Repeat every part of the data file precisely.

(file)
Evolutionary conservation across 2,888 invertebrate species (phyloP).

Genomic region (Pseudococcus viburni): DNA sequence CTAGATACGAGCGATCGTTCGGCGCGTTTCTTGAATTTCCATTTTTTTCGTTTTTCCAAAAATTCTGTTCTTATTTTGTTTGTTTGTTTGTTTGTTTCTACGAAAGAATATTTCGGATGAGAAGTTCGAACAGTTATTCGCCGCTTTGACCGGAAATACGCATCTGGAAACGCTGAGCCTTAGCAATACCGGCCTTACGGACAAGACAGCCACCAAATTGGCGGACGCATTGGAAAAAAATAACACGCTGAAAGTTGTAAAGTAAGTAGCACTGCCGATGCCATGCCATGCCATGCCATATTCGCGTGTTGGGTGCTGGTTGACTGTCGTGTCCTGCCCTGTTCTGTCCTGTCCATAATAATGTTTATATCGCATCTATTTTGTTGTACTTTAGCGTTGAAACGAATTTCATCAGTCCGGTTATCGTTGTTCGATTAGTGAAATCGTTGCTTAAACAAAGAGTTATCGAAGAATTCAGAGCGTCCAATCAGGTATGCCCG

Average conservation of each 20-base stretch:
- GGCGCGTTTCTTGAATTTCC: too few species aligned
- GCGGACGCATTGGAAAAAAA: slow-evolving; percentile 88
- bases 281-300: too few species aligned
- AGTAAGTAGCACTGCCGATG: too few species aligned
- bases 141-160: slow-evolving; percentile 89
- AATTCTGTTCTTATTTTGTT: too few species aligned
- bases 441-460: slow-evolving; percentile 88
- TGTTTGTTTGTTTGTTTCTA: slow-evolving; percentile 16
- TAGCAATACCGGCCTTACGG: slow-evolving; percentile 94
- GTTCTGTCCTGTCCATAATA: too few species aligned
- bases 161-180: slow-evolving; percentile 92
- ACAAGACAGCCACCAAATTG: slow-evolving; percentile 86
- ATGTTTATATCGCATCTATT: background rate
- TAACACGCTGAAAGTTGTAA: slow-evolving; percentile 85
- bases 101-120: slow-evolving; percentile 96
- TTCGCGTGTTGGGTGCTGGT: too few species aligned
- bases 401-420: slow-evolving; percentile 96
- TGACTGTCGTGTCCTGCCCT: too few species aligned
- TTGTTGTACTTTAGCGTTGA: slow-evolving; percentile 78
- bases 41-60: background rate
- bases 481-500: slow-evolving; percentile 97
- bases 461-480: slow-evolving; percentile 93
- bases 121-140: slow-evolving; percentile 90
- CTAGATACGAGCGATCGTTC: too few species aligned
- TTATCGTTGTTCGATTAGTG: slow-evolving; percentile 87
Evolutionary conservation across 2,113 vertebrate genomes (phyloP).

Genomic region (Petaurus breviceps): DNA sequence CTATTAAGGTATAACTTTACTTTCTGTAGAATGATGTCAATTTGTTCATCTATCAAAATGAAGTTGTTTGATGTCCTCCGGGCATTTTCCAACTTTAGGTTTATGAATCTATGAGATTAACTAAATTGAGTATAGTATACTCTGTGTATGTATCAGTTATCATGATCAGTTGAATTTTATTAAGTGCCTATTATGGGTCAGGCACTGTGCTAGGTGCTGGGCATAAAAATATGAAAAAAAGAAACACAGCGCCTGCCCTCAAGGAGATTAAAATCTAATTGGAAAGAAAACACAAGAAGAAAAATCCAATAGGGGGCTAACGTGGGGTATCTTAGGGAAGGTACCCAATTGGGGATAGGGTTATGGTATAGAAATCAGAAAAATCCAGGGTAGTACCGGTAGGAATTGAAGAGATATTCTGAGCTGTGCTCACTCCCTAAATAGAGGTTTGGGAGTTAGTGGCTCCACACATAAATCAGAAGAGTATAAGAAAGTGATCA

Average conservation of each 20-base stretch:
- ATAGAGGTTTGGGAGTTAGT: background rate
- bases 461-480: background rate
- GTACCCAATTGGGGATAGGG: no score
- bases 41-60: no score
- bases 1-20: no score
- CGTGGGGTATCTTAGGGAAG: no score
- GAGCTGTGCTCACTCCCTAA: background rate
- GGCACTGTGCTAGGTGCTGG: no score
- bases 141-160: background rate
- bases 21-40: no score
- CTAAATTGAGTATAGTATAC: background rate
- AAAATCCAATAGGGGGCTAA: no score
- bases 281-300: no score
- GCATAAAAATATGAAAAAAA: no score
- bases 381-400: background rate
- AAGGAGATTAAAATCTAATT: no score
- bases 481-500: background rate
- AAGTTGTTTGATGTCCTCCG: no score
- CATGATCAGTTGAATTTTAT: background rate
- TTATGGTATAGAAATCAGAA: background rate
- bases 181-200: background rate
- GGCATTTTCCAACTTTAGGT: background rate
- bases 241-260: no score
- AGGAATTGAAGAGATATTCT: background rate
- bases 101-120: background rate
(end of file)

Evolutionary conservation across 2,888 invertebrate species (phyloP).

Genomic region (Pseudococcus viburni): DNA sequence CTAGATACGAGCGATCGTTCGGCGCGTTTCTTGAATTTCCATTTTTTTCGTTTTTCCAAAAATTCTGTTCTTATTTTGTTTGTTTGTTTGTTTGTTTCTACGAAAGAATATTTCGGATGAGAAGTTCGAACAGTTATTCGCCGCTTTGACCGGAAATACGCATCTGGAAACGCTGAGCCTTAGCAATACCGGCCTTACGGACAAGACAGCCACCAAATTGGCGGACGCATTGGAAAAAAATAACACGCTGAAAGTTGTAAAGTAAGTAGCACTGCCGATGCCATGCCATGCCATGCCATATTCGCGTGTTGGGTGCTGGTTGACTGTCGTGTCCTGCCCTGTTCTGTCCTGTCCATAATAATGTTTATATCGCATCTATTTTGTTGTACTTTAGCGTTGAAACGAATTTCATCAGTCCGGTTATCGTTGTTCGATTAGTGAAATCGTTGCTTAAACAAAGAGTTATCGAAGAATTCAGAGCGTCCAATCAGGTATGCCCG

Average conservation of each 20-base stretch:
- GGCGCGTTTCTTGAATTTCC: too few species aligned
- GCGGACGCATTGGAAAAAAA: slow-evolving; percentile 88
- bases 281-300: too few species aligned
- AGTAAGTAGCACTGCCGATG: too few species aligned
- bases 141-160: slow-evolving; percentile 89
- AATTCTGTTCTTATTTTGTT: too few species aligned
- bases 441-460: slow-evolving; percentile 88
- TGTTTGTTTGTTTGTTTCTA: slow-evolving; percentile 16
- TAGCAATACCGGCCTTACGG: slow-evolving; percentile 94
- GTTCTGTCCTGTCCATAATA: too few species aligned
- bases 161-180: slow-evolving; percentile 92
- ACAAGACAGCCACCAAATTG: slow-evolving; percentile 86
- ATGTTTATATCGCATCTATT: background rate
- TAACACGCTGAAAGTTGTAA: slow-evolving; percentile 85
- bases 101-120: slow-evolving; percentile 96
- TTCGCGTGTTGGGTGCTGGT: too few species aligned
- bases 401-420: slow-evolving; percentile 96
- TGACTGTCGTGTCCTGCCCT: too few species aligned
- TTGTTGTACTTTAGCGTTGA: slow-evolving; percentile 78
- bases 41-60: background rate
- bases 481-500: slow-evolving; percentile 97
- bases 461-480: slow-evolving; percentile 93
- bases 121-140: slow-evolving; percentile 90
- CTAGATACGAGCGATCGTTC: too few species aligned
- TTATCGTTGTTCGATTAGTG: slow-evolving; percentile 87
Evolutionary conservation across 2,113 vertebrate genomes (phyloP).

Genomic region (Petaurus breviceps): DNA sequence CTATTAAGGTATAACTTTACTTTCTGTAGAATGATGTCAATTTGTTCATCTATCAAAATGAAGTTGTTTGATGTCCTCCGGGCATTTTCCAACTTTAGGTTTATGAATCTATGAGATTAACTAAATTGAGTATAGTATACTCTGTGTATGTATCAGTTATCATGATCAGTTGAATTTTATTAAGTGCCTATTATGGGTCAGGCACTGTGCTAGGTGCTGGGCATAAAAATATGAAAAAAAGAAACACAGCGCCTGCCCTCAAGGAGATTAAAATCTAATTGGAAAGAAAACACAAGAAGAAAAATCCAATAGGGGGCTAACGTGGGGTATCTTAGGGAAGGTACCCAATTGGGGATAGGGTTATGGTATAGAAATCAGAAAAATCCAGGGTAGTACCGGTAGGAATTGAAGAGATATTCTGAGCTGTGCTCACTCCCTAAATAGAGGTTTGGGAGTTAGTGGCTCCACACATAAATCAGAAGAGTATAAGAAAGTGATCA

Average conservation of each 20-base stretch:
- ATAGAGGTTTGGGAGTTAGT: background rate
- bases 461-480: background rate
- GTACCCAATTGGGGATAGGG: no score
- bases 41-60: no score
- bases 1-20: no score
- CGTGGGGTATCTTAGGGAAG: no score
- GAGCTGTGCTCACTCCCTAA: background rate
- GGCACTGTGCTAGGTGCTGG: no score
- bases 141-160: background rate
- bases 21-40: no score
- CTAAATTGAGTATAGTATAC: background rate
- AAAATCCAATAGGGGGCTAA: no score
- bases 281-300: no score
- GCATAAAAATATGAAAAAAA: no score
- bases 381-400: background rate
- AAGGAGATTAAAATCTAATT: no score
- bases 481-500: background rate
- AAGTTGTTTGATGTCCTCCG: no score
- CATGATCAGTTGAATTTTAT: background rate
- TTATGGTATAGAAATCAGAA: background rate
- bases 181-200: background rate
- GGCATTTTCCAACTTTAGGT: background rate
- bases 241-260: no score
- AGGAATTGAAGAGATATTCT: background rate
- bases 101-120: background rate